Sunday, August 25, 2013

Civilian militias soar, with citizen police now patrolling 50 counties in 13 Mexican states

"From the machete to the AK-47"

Guadalajara -
While Mexican army and marine troops continue to take down key drug lords in diverse regions of the country, having scored three notable victories this year, the first units of a new national gendarmerie, billed as a crack paramilitary force which will assist and supplement the Federal Police, are preparing for an advertised Sept. 16 debut at independence day festivities in Mexico City.

It's clear that federales wearing one uniform or another are still in charge of the drug war, just as they have been since it was launched 81 months ago, in December 2006, by the previous administration. Mexican army captures leader of Gulf Cartel.

But in small towns law enforcement is decidedly more rustic. In 50 counties spread across almost half of Mexico's 31 states, autodefensas, also known as policías comunitarias, are now providing most or all security in many local communities. Their numbers have soared since January, several national news sources reported today.

Mexico has long relied upon out-in-the-sticks constables, sometimes called rurales, to patrol remote provinces. But those who once were armed only with an old shotgun or pistol are now carrying high powered, ultra-modern weapons of war, which under Mexican law are reserved for the exclusive use of the army and federal security forces. That has the government worried, especially in the southwestern states of Michoacán, Chiapas and Guerrero where the most heavily armed autodefensas are located.

In early March the new administration said it wouldn't tolerate them. Peña Nieto's drug war czar says no to Mexican militias. Two months later the president sent several thousand troops into Michoacán, supposedly to rid the area of both warring drug cartels and the civilian militias which, depending upon whose version you accept, are either allies or enemies of organized crime in the region. Ninety days later, federal troops are still there. So are the civilian police, and three or four major cartels. Fiasco in Michoacán suggests little has changed under new government, and security prognosis remains poor.

On July 28 a Mexican vice admiral was ambushed and killed in Michoacán, together with his escort. His wife was seriously wounded in the attack, as were several other military personnel. Only three days before the president told a press conference, "Regrettably, parts of the state have passed into the hands of organized crime." Federals will remain in Michoacán, promises Peña Nieto. Both events occurred the same week that civilian militias stopped advancing Mexican army troops near Acapulco, in neighboring Guerrero state.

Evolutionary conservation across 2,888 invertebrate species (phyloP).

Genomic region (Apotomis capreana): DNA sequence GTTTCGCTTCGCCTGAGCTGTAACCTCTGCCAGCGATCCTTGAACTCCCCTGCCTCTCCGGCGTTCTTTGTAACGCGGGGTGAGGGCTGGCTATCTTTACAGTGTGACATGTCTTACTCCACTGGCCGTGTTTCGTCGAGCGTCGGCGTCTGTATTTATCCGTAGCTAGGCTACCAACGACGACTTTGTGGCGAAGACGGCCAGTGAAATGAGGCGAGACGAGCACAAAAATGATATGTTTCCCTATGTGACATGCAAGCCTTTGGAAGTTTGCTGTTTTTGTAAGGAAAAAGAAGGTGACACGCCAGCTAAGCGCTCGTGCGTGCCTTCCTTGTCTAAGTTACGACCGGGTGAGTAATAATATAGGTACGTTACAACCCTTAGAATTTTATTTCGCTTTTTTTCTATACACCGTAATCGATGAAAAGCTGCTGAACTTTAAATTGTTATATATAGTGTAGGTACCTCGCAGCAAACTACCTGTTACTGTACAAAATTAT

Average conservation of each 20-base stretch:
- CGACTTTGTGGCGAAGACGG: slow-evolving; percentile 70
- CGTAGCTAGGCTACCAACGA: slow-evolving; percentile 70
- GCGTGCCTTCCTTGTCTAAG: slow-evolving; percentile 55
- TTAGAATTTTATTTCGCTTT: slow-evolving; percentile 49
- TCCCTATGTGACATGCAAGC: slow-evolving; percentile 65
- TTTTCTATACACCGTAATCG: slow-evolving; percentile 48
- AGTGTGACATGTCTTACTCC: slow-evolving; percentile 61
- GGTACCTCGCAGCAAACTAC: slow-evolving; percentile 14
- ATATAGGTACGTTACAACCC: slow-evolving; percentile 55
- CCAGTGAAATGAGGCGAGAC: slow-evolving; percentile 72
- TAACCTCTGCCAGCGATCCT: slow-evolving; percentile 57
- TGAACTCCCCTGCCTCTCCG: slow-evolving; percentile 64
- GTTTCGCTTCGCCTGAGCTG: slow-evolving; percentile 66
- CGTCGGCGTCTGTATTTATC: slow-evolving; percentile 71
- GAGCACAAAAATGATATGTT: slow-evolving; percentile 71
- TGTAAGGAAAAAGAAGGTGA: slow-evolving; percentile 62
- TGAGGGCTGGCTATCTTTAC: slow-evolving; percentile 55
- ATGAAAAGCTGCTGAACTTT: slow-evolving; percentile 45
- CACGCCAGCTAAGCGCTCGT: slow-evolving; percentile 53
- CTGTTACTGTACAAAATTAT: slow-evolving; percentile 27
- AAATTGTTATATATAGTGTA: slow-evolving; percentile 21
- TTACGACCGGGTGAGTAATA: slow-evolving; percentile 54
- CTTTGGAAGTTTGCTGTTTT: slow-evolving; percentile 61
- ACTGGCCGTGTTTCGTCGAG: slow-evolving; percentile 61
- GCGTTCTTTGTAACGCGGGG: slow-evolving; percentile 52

In Michoacán and Guerrero citizen police forces have also sometimes marched along side and given protection to dissident school teachers, who have their own history of civil disobedience and violent conflicts with federal and state authority, thus further compounding the problem of local insurrection. PRI government shows no resolve against thug teachers.

It's clear the entire region is in trouble, and that residents have little or no confidence in traditional security forces. That's why they've taken law enforcement into their own hands, according to Raúl Plascencia Villanueva, president of Mexico's National Commission on Human Rights (CNDH)

"The rise of local self-protection units was not expected, and clearly some people are doing things which the law does not allow. But they're responding to the inability, or the perceived inability, of the State to provide them with basic security," CNDH maintains. Nobody expects the situation to get better any time soon, and policías comunitarias are likely to further proliferate across the country.

Sept. 22 - Autodefensas se expanden a 10 estados del país
Sept. 3 - Gobierno federal no tolerará justicia por propios medios
Aug. 27 - Mexican press: PRI government is lying about drug war deaths - the real number is 13,775, in just eight months
Aug. 27 - Delay in arrival of federal gendarmerie units; Peña Nieto claims major progress in drug war
Apr. 11 - Mexico's problematic policías comunitarias will prompt some to argue Failed State theories.
Feb. 1 - Thank God for the Mexican army
Sept. 24, 2011 - The daily obscenities of Mexico
Aug. 27, 2011 - Mexico's continuing agony

© MGRR 2013. All rights reserved. This article may be cited or briefly quoted with proper attribution or a hyperlink, but not reproduced without permission.

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